No Common Name
|Listed||May 13, 1992|
|Description||Vine with flowers in clusters of three to six per leaf axil, petals fused into strongly curved tube with white or pale yellow corolla lobes and fruit of fleshy black nutlets.|
|Habitat||Coastal plains, upland slopes and mountain ranges and summits.|
|Threats||Predation by wild, feral, or domestic animals; fires, human recreational activities.|
Stenogyne kanehoana, a climbing vine in the mint family, has weakly four-angled stems that are pubescent and 3-6.5 ft (1-2 m) long. The thin leaves are oppositely arranged, narrowly ovate to oblong to ovate, densely pubescent, 4 in (10.2 cm) long, and 1.5 in (3.8 cm) wide.
The flowers are in clusters of three to six per leaf axil; the petals are fused into a strongly curved tube about 1-1.6 in (2.5-4 cm) long, white or pale yellow with short pink corolla lobes. The fruit consists of four fleshy black nutlets. This species generally flowers from February through March, but flowering depends on precipitation, and flowers have been noted from January to as late as April. Fruits mature within six weeks. The lifespan appears to be seven to 12 years.
S. kanehoana occurs under a canopy of mesic forest trees on a ridge leading to the summit of Puu Kanehoa in the Waianae Range.
S. kanehoana is known from the east ridge of Puu Kanehoa, near the summit of the ridge connecting Puu Kanehoa with Puu Hapapa to the north and Puu Kaua to the south in the Waianae Mountains. The last remnant population of two plants near the summit of Puu Kanehoa was found dead in 1997.
Although no S. kanehoana populations are known in the wild, some remnant individuals may occur. The major threats to those individuals are habitat degradation and competition for space, water, light, and nutrients by Koster's curse and other naturalized alien plants. The extremely small number of potential individual plants and their restricted distribution increases the potential for extinction from natural events. Other potential threats that have been suggested include fire and deforestation, but these probably are not serious present threats to the species. Feral pigs and hikers are also thought to be a threat to S. kanehoana.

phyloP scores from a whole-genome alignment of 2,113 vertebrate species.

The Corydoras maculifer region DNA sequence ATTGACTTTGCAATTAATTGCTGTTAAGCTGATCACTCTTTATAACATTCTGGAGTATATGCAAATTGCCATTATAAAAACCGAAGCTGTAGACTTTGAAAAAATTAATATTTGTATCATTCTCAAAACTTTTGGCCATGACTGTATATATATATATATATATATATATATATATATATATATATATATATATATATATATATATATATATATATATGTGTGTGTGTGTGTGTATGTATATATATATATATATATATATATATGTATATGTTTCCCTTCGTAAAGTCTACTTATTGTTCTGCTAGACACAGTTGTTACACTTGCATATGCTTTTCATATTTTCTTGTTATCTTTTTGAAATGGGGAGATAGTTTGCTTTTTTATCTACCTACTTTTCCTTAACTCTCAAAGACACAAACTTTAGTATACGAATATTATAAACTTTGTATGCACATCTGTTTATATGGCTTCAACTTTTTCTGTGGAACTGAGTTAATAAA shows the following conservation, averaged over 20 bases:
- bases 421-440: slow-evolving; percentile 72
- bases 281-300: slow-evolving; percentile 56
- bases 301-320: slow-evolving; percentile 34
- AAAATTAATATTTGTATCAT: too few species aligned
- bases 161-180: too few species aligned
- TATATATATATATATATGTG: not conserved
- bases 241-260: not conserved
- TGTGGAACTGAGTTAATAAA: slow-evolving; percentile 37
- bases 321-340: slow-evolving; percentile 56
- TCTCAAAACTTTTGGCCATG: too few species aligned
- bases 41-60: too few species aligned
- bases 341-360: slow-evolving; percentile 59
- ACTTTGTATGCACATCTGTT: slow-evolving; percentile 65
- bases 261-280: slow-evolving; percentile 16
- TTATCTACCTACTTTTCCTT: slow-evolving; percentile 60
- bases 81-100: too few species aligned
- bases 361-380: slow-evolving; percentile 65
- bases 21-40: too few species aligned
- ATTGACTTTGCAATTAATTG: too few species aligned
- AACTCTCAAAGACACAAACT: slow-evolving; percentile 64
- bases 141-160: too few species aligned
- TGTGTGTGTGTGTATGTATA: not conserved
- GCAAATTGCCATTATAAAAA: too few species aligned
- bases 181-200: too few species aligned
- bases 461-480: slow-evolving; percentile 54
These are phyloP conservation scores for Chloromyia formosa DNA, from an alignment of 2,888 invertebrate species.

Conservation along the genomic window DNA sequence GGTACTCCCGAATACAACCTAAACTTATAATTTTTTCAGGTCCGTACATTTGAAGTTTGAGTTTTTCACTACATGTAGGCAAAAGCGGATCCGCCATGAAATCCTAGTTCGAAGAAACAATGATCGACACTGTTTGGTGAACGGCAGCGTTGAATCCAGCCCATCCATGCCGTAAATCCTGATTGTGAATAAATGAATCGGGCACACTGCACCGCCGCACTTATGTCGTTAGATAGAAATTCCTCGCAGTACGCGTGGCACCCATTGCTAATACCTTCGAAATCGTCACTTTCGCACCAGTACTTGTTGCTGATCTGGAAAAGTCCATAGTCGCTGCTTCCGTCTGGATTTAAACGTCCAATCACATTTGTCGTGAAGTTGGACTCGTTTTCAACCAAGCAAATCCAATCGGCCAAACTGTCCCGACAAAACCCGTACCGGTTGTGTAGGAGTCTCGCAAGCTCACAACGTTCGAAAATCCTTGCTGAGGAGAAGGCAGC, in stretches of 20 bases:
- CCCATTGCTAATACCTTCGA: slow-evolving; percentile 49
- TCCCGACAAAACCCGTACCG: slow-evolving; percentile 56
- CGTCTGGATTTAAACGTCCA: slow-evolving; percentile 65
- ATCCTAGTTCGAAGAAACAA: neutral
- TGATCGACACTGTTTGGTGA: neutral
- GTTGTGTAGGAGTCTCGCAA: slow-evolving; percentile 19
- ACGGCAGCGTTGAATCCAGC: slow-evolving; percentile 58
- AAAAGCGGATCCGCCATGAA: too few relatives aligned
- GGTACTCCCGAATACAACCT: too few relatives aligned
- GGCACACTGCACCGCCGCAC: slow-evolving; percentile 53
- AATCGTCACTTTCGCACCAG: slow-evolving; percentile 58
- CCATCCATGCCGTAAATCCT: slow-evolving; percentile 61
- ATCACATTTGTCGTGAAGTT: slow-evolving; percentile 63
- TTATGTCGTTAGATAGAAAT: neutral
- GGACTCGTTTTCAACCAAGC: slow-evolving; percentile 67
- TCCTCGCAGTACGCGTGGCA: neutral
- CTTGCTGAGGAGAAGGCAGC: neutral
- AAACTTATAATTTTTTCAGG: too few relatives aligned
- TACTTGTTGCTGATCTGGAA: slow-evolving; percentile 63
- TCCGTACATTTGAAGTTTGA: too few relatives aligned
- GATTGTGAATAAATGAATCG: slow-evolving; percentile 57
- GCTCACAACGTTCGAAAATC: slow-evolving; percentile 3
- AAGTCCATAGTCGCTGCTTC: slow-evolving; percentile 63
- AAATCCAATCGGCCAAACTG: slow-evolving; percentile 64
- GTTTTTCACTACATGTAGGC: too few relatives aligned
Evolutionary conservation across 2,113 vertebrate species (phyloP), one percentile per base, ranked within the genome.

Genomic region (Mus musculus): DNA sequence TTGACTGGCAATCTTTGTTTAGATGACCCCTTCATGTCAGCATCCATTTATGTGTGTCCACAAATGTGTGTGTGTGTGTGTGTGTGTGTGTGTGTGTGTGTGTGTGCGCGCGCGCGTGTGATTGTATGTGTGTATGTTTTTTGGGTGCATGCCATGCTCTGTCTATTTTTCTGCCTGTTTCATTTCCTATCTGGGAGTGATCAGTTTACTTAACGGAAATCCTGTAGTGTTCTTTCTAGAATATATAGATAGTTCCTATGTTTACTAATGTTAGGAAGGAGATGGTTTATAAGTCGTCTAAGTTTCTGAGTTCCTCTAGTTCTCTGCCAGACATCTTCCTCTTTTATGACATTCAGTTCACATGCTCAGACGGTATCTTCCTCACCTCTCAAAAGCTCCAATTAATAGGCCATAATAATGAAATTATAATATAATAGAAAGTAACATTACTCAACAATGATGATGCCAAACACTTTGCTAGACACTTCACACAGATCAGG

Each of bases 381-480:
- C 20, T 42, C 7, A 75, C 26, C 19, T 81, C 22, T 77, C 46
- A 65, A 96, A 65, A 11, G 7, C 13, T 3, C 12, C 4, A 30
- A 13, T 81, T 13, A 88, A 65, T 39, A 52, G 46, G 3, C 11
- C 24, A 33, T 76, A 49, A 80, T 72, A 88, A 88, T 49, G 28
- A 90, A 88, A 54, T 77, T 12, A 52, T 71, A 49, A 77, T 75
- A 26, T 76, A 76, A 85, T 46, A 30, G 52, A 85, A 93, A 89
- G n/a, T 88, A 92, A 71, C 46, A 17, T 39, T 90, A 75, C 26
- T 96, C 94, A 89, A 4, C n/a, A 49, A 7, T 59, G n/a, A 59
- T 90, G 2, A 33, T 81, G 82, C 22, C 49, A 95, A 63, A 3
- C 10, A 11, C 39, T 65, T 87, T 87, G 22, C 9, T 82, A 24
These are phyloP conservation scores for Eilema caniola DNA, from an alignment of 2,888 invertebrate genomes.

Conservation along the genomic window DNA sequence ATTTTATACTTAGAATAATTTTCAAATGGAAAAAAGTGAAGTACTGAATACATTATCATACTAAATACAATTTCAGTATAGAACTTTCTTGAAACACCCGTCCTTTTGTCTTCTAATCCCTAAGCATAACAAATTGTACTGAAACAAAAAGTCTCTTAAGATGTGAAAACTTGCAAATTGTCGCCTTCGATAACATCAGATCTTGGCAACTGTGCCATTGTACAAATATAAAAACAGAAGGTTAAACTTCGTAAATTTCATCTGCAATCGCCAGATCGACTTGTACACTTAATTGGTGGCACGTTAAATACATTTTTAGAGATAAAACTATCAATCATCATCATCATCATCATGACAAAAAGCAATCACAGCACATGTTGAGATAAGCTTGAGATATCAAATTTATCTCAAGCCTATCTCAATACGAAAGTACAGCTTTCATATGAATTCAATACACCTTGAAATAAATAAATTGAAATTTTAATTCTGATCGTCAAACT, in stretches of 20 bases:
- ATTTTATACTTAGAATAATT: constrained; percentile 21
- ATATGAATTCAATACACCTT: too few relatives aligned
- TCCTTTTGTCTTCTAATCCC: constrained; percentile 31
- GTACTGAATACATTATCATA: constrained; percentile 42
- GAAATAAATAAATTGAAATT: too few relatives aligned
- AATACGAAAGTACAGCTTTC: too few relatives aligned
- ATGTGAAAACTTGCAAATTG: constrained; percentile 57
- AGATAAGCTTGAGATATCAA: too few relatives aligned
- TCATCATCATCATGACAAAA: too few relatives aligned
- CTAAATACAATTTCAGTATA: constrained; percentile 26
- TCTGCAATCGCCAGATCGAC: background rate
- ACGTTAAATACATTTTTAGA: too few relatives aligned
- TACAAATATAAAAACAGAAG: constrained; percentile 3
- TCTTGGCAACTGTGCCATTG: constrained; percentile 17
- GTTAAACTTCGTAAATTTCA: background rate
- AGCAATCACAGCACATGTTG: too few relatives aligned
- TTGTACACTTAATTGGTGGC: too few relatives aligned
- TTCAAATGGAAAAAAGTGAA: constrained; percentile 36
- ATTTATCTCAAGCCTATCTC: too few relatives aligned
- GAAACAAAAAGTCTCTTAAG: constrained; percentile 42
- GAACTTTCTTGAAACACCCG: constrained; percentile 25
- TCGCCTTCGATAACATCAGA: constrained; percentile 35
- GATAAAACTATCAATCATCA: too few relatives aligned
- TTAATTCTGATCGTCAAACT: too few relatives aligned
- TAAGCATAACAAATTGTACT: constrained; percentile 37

Conservation and Recovery
S. kanehoana is being propagated at the National Tropical Botanical Garden. To prevent extinction of this species, propagation and protected cultivation should be expanded immediately if extant individuals are located. Enhancement of any remaining wild populations by outplanting should be conducted as soon as adequate propagated material becomes available, and fencing and weed control, as appropriate, are underway. Establishment of new populations within the historical range of S. kanehoana should be initiated in areas that are managed to minimize the impacts of feral ungulates and alien plants.
U.S. Fish and Wildlife Service
Regional Office, Division of Endangered Species
Eastside Federal Complex
911 N.E. 11th Ave.
Portland, Oregon 97232-4181
U.S. Fish and Wildlife Service. 13 May 1992. " Determination of Endangered Status for Stenogyne kanehoana (No Common Name), a Hawaiian Plant." Federal Register 57 (93): 20592-20595.